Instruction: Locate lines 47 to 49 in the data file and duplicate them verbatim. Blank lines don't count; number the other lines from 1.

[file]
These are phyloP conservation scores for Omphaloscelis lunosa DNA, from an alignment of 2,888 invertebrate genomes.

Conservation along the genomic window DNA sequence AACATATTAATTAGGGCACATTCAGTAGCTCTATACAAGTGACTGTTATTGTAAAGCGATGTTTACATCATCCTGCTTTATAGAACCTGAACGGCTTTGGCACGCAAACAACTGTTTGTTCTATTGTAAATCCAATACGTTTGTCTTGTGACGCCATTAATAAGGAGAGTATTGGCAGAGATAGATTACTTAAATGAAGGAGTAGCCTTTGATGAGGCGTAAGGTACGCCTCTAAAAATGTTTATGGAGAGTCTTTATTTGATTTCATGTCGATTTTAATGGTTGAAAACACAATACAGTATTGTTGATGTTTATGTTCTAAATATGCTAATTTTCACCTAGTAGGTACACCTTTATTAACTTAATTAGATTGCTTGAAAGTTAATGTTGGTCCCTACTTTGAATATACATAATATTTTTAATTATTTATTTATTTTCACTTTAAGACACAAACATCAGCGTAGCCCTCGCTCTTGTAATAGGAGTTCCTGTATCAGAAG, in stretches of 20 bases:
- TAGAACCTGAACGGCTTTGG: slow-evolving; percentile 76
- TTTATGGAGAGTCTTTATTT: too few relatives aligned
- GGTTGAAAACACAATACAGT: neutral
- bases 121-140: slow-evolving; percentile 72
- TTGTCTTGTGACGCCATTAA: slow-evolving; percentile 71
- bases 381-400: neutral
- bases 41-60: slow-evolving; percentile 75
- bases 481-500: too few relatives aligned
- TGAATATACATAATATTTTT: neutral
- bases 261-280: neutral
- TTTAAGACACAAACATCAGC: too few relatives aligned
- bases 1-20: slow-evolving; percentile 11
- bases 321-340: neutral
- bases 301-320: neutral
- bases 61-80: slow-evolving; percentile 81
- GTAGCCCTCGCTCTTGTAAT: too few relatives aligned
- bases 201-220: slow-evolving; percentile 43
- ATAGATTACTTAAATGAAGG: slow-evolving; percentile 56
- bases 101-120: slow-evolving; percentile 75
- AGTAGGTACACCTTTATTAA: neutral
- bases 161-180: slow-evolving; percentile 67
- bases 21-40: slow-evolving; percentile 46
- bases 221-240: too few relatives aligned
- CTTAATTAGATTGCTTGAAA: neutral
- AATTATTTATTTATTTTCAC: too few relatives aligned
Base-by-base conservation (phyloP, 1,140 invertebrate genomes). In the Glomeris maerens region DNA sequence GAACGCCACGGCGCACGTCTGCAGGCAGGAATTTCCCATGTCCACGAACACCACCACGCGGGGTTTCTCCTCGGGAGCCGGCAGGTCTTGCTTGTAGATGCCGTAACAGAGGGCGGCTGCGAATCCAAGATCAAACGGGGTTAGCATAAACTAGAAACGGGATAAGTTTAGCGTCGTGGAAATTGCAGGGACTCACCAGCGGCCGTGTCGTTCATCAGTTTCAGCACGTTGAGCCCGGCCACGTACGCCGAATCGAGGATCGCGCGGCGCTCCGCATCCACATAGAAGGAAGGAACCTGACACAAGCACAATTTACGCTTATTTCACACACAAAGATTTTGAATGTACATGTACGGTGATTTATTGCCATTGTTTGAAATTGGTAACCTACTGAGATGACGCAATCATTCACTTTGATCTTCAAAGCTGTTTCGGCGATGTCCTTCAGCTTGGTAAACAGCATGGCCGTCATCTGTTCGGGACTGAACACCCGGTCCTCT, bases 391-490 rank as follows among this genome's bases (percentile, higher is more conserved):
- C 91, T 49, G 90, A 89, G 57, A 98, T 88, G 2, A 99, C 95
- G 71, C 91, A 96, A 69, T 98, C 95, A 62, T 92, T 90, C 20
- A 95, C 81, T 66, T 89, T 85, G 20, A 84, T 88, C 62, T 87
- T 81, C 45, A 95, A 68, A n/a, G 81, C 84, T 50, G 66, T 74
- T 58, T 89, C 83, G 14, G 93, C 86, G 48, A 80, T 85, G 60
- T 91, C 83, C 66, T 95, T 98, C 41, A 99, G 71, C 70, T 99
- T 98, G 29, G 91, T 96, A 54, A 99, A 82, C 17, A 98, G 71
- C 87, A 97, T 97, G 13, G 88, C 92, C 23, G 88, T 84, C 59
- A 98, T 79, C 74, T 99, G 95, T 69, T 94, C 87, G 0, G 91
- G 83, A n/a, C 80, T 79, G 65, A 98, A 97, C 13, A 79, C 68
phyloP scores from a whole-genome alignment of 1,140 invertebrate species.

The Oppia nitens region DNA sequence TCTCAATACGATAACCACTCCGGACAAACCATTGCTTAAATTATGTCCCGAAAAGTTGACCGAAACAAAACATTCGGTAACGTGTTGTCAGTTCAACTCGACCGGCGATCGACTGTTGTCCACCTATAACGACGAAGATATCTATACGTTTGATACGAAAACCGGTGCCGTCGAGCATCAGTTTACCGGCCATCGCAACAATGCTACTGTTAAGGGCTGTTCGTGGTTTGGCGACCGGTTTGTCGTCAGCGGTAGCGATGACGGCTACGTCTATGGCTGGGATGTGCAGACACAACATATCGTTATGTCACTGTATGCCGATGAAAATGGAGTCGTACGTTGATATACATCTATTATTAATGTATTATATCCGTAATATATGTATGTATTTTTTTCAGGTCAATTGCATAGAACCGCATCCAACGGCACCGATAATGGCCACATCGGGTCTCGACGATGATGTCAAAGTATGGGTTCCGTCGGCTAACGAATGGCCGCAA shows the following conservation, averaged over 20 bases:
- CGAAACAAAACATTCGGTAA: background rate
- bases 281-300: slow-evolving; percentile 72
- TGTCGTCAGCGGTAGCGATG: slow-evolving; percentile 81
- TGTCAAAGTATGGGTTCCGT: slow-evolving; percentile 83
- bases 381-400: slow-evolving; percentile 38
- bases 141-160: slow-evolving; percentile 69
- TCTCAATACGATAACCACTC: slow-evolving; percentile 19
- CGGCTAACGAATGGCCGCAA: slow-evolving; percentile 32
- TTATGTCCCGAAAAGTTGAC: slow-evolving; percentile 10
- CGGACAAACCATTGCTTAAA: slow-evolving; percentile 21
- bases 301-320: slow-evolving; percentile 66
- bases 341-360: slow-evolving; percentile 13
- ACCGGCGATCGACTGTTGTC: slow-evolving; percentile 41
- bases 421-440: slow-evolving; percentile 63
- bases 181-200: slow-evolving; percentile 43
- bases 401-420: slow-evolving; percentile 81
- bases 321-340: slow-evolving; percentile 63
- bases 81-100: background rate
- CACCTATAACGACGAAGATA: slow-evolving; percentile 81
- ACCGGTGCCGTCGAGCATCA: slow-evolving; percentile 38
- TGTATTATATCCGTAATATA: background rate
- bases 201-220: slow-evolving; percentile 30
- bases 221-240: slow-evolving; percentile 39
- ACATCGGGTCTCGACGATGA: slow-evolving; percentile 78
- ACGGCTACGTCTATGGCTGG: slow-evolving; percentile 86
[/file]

- TCTCAATACGATAACCACTC: slow-evolving; percentile 19
- CGGCTAACGAATGGCCGCAA: slow-evolving; percentile 32
- TTATGTCCCGAAAAGTTGAC: slow-evolving; percentile 10